Yes, many MSC certified fisheries involve the use of “super trawlers” or factory trawlers.  These include fisheries like Alaskan pollock that are imported into Australia.

When you buy seafood with the blue fish tick label that means it has come from an MSC certified sustainable fishery. 

To achieve MSC certification fisheries, regardless of size, fishing methods and gear types, are independently assessed by a team of scientists. Fisheries that voluntarily go through this process have their sustainability evaluated on three criteria: healthy fish populations, minimised ecosystem impact and effective management. The assessment process for fisheries engaged in the MSC program is open and transparent, allowing anyone to provide information to the assessment team.

Fisheries must continue to meet the MSC Fisheries Standard to remain certified, which includes compliance with all relevant national and international laws.

Do ‘super trawlers’ cause overfishing?

There are examples of sustainable fisheries across all vessel sizes, and the common factor for preventing overfishing is the effective control of how much fish is caught. “Supertrawlers” are large because the processing facilities are aboard the vessel, rather than on land. The larger size allows fish to be processed quickly after harvest and also allows fishing to be dispersed rather than concentrated around ports. Making boats larger by including processing facilities aboard doesn’t affect the size of their nets or how much fish is caught. It’s the total amount of fish caught from all sources that are of concern for overfishing. MSC certified fisheries have their risk of overfishing measured by whether or not effective controls are in place to limit the amount of fish caught. The amount of fish caught is often referred to as a ‘quota’. Effective controls are based on reliable science and whether they are enforced.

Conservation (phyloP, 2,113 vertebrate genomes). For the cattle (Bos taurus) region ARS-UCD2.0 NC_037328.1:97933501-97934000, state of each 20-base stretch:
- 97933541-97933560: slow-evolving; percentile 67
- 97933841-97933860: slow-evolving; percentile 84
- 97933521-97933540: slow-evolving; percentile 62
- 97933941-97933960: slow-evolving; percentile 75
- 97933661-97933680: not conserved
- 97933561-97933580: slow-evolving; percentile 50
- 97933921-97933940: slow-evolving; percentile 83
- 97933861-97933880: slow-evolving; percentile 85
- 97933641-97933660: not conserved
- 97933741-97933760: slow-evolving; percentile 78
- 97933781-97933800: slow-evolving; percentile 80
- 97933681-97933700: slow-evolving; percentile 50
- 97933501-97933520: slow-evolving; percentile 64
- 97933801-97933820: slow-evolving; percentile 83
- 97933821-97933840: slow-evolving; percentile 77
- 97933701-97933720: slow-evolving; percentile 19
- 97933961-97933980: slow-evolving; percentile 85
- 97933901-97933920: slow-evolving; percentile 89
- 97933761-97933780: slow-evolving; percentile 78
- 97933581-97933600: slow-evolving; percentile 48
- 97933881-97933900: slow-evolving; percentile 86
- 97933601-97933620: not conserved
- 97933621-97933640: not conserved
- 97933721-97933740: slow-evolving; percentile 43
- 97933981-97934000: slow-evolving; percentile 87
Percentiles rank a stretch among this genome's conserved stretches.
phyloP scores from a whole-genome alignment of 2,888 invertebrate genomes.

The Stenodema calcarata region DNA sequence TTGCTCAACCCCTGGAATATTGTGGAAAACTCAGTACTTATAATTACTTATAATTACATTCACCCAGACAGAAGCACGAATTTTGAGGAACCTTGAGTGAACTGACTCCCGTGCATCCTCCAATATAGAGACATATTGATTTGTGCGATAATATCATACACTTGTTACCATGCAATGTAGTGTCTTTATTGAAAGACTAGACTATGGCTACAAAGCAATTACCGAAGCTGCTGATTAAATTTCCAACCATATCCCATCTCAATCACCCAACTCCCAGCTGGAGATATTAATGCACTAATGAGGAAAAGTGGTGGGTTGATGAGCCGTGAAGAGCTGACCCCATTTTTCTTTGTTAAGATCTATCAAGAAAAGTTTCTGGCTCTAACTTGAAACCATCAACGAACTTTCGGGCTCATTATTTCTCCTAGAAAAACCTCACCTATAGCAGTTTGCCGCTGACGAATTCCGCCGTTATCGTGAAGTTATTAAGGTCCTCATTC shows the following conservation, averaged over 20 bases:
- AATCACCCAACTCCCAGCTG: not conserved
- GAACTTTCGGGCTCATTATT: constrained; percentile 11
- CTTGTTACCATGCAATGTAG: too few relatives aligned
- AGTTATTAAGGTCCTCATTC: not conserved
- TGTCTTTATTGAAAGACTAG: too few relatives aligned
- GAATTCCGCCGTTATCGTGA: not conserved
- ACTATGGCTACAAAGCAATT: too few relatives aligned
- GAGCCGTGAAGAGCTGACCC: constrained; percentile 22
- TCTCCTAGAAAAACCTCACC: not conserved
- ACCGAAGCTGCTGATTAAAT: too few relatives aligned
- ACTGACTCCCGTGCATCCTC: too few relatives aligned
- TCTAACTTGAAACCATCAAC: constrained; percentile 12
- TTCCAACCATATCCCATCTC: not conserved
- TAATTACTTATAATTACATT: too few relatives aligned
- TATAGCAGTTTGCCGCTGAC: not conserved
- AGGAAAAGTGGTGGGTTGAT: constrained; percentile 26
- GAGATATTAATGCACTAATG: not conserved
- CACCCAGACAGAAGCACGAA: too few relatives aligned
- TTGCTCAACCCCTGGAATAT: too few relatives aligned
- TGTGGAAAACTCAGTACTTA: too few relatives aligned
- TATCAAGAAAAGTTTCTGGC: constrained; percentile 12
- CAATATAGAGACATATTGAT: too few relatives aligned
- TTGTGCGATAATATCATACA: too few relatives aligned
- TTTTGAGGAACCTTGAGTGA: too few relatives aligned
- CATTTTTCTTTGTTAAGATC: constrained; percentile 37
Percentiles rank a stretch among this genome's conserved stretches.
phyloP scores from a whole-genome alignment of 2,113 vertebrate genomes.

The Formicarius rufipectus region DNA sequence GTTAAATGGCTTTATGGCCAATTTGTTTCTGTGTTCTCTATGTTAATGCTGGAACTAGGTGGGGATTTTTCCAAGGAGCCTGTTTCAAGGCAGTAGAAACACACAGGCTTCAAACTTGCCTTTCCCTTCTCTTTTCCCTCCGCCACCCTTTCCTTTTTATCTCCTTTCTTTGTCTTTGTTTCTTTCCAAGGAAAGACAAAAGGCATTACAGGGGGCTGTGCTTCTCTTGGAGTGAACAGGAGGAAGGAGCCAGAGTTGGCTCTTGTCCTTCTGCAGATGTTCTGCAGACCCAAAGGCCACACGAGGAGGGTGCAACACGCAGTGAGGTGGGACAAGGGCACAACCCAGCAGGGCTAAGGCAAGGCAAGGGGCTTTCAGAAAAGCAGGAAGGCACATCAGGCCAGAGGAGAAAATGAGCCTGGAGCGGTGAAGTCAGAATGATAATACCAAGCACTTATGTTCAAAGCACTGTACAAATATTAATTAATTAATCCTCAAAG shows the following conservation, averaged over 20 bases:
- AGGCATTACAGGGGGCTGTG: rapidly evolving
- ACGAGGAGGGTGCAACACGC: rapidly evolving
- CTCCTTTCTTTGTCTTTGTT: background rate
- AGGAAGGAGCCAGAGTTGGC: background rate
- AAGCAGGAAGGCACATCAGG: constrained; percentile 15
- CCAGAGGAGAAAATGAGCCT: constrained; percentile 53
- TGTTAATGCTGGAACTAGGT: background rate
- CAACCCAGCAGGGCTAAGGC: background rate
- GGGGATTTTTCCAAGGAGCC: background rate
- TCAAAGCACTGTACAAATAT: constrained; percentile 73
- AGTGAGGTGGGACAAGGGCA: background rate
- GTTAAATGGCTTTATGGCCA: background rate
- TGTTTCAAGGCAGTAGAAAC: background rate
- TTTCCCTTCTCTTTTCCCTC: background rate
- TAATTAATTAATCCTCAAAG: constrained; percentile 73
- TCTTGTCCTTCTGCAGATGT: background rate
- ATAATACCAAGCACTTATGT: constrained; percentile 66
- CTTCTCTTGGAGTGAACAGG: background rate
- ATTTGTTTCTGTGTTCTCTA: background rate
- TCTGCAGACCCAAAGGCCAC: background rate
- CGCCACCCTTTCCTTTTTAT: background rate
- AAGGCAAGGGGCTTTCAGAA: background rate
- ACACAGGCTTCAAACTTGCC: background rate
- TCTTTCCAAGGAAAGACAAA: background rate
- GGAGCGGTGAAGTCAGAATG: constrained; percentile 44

Do ‘super trawlers’ damage the marine ecosystem?

To be certified to the MSC Fisheries Standard, a fishery must take in to account the position of different fish species in the ecosystem – also known as a food web. Certain fish species can play a vital role in an ecosystem such as one that is eaten by larger fish. Where this is the case, the MSC Fisheries Standard requires that their population is maintained at a higher level and that the amount of fish taken is reduced. 'Super trawlers' have neither higher or lower risk of ecosystem damage than other types of boats. The critical aspect is whether the amount of fish that can be caught is set at an appropriate level.